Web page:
We have to look at another key aspect here and it's the oil market. Oil has already been at a new low not seen since late 2008. Though many average Americans think that this is a good thing for cheeper gas and food prices, but this is creating more problems that it will cause. Iran is and will flood the oil market as soon and it will only spell trouble for oil producers world wide. [9] This will drop prices significantly where even the Wall Street Journal has reported that a drop in oil prices down to nearly $30 per barrel. This will cripple oil production around the world, even OPEC. With prices this low it will force American oil produces and producers around the world will have to go under and even with cuts it won't be enough to keep these comapnies a float. [10] This will create a massive splash that mirrors that of the Baby Boom, but for oil. This is something that will bankrupt many companies causing an energy crisis that will spike oil prices upwards and many people will go out of buisness. This has began to happen with many companies and we need to observe bellow we can see how many companies are loosing money and at a large amount.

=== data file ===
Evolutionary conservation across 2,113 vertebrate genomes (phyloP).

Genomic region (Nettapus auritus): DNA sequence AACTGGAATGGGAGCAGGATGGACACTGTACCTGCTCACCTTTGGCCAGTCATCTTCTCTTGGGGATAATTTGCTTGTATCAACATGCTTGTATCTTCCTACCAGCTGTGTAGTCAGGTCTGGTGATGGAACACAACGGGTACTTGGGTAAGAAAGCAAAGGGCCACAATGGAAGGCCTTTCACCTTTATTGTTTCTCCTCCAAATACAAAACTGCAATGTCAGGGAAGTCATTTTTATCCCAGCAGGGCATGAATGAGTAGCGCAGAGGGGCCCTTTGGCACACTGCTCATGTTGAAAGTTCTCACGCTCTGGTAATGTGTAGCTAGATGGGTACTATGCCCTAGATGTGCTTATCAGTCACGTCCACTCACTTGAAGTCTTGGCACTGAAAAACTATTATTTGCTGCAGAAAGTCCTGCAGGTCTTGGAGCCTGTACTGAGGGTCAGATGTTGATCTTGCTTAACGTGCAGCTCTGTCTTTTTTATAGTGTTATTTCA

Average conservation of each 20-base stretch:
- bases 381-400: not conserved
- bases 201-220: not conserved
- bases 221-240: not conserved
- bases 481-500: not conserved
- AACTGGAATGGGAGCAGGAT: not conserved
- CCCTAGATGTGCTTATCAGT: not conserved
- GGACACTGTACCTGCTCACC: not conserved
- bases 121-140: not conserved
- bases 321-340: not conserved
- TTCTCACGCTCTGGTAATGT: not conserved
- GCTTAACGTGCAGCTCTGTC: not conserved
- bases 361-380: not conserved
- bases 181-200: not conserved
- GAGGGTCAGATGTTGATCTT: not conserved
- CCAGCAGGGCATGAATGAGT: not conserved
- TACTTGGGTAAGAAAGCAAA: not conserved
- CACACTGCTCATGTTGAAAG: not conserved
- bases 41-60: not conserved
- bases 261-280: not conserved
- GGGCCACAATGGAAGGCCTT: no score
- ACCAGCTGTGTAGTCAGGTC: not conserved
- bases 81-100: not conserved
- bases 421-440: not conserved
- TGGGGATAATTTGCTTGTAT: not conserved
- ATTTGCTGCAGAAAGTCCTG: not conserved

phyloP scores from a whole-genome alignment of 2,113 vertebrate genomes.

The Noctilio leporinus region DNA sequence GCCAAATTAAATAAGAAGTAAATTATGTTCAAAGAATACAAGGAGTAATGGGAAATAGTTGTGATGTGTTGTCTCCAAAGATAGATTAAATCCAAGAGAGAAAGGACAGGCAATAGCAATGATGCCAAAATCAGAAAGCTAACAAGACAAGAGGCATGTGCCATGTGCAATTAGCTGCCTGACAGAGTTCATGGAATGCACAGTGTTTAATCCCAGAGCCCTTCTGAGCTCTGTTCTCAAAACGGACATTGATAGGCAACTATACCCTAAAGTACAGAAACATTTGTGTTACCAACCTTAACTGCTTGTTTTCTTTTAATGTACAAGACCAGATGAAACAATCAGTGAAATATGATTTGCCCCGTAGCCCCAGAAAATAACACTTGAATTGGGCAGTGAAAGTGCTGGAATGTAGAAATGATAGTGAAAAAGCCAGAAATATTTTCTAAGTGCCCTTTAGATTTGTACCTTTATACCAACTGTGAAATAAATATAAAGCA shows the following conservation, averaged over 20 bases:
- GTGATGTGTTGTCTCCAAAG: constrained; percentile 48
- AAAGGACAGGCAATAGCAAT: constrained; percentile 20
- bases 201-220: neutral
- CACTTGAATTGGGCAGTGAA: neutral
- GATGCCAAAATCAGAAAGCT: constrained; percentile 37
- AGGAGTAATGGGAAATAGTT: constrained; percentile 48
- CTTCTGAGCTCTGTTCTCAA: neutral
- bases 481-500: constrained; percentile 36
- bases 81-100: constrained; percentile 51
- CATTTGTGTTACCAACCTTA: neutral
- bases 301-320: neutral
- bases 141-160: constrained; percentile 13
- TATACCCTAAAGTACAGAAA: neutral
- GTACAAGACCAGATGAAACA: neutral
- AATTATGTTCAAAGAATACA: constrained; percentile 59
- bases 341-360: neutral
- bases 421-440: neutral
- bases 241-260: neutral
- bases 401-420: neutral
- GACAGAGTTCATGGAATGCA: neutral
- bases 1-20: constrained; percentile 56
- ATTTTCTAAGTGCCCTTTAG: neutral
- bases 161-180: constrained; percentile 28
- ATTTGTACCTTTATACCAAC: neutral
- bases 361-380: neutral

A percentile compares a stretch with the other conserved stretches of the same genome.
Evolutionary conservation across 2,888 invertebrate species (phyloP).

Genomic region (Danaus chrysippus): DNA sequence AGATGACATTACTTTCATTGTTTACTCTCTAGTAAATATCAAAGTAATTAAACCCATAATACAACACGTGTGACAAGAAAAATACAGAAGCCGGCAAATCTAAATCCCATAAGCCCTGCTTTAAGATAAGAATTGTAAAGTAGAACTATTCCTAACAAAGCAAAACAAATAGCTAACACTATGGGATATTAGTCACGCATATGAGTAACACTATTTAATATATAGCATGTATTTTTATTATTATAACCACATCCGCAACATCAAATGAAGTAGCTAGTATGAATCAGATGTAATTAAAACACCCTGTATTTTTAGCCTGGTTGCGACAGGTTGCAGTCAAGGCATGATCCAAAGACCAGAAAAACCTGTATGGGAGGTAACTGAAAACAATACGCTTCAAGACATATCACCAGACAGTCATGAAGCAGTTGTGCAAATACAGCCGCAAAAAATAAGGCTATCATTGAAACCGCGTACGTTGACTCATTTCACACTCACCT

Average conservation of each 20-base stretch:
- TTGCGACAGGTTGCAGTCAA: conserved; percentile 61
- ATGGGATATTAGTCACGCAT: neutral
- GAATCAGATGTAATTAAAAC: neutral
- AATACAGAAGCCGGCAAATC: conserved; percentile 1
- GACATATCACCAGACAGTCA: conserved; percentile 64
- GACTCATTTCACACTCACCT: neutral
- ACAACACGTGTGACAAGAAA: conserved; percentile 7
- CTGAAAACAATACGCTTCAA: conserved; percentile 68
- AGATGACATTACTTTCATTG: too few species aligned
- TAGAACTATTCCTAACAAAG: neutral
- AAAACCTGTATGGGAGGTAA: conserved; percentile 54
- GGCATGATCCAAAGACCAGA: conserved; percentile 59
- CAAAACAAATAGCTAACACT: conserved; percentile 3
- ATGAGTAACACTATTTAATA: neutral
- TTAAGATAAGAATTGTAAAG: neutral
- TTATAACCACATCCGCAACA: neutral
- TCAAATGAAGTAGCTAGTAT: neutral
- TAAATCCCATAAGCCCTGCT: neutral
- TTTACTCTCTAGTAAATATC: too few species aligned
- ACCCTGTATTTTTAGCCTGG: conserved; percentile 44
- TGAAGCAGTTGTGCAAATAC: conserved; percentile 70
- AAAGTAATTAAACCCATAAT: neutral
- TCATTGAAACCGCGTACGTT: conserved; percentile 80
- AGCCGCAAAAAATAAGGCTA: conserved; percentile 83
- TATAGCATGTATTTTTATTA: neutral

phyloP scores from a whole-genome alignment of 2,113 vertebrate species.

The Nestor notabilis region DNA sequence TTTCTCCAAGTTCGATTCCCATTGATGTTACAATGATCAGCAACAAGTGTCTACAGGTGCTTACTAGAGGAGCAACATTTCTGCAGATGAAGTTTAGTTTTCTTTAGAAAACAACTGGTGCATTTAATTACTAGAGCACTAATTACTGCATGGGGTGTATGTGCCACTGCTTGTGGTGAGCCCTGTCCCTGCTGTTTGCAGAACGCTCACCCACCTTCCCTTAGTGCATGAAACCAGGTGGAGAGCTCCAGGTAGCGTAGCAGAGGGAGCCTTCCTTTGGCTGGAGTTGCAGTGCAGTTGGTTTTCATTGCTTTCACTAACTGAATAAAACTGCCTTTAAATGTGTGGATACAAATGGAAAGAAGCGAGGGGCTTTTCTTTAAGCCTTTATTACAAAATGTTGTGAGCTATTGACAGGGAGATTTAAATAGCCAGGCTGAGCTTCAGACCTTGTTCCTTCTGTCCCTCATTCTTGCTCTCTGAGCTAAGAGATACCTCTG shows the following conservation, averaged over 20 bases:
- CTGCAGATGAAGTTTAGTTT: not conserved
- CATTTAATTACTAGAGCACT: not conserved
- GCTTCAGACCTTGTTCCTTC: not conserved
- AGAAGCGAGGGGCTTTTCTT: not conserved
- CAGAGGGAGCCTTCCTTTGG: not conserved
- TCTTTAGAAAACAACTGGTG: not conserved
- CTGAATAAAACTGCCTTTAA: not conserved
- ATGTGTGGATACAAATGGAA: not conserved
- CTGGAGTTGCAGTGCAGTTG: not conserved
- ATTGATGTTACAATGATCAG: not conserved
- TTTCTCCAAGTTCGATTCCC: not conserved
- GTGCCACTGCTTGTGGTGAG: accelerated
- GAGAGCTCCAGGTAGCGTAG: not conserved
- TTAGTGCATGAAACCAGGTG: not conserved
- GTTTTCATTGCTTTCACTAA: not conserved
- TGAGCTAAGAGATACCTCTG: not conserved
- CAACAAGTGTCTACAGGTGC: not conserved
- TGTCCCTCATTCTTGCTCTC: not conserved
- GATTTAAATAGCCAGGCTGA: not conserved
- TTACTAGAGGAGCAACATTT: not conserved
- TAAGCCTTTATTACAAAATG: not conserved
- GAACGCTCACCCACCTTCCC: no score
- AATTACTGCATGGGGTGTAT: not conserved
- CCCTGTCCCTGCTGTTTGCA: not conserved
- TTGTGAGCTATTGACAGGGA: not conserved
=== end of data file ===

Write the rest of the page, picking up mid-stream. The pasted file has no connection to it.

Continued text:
Almost Buckling Under the Pressure: Daily Price of Crude Oil (West Texas Intermediate)

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4. DINA ESFANDIARY AND ARIANE TABATABAI' s interview with Mohammad Javad Zarif, New York, 19 Sept. 2014.
5. DINA ESFANDIARY AND ARIANE TABATABAI' s interviews with officials in Tehran, 13–16 June 2014.
6. ‘Vakonesh-e Rouhani be khabar-e emkan-e soghout-e Karbala o Najaf/Mahdoudiat-i dar amaliat nakhahim dasht’ [Rouhani’s reaction to the news of possibility of the fall of Karnataka and Naka], Mehr News, 25 Aug. 2014.
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Thank you lannan13 for your arguments. I will lay out my arguments in favor of deal. But I'll start with a humorous picture as well: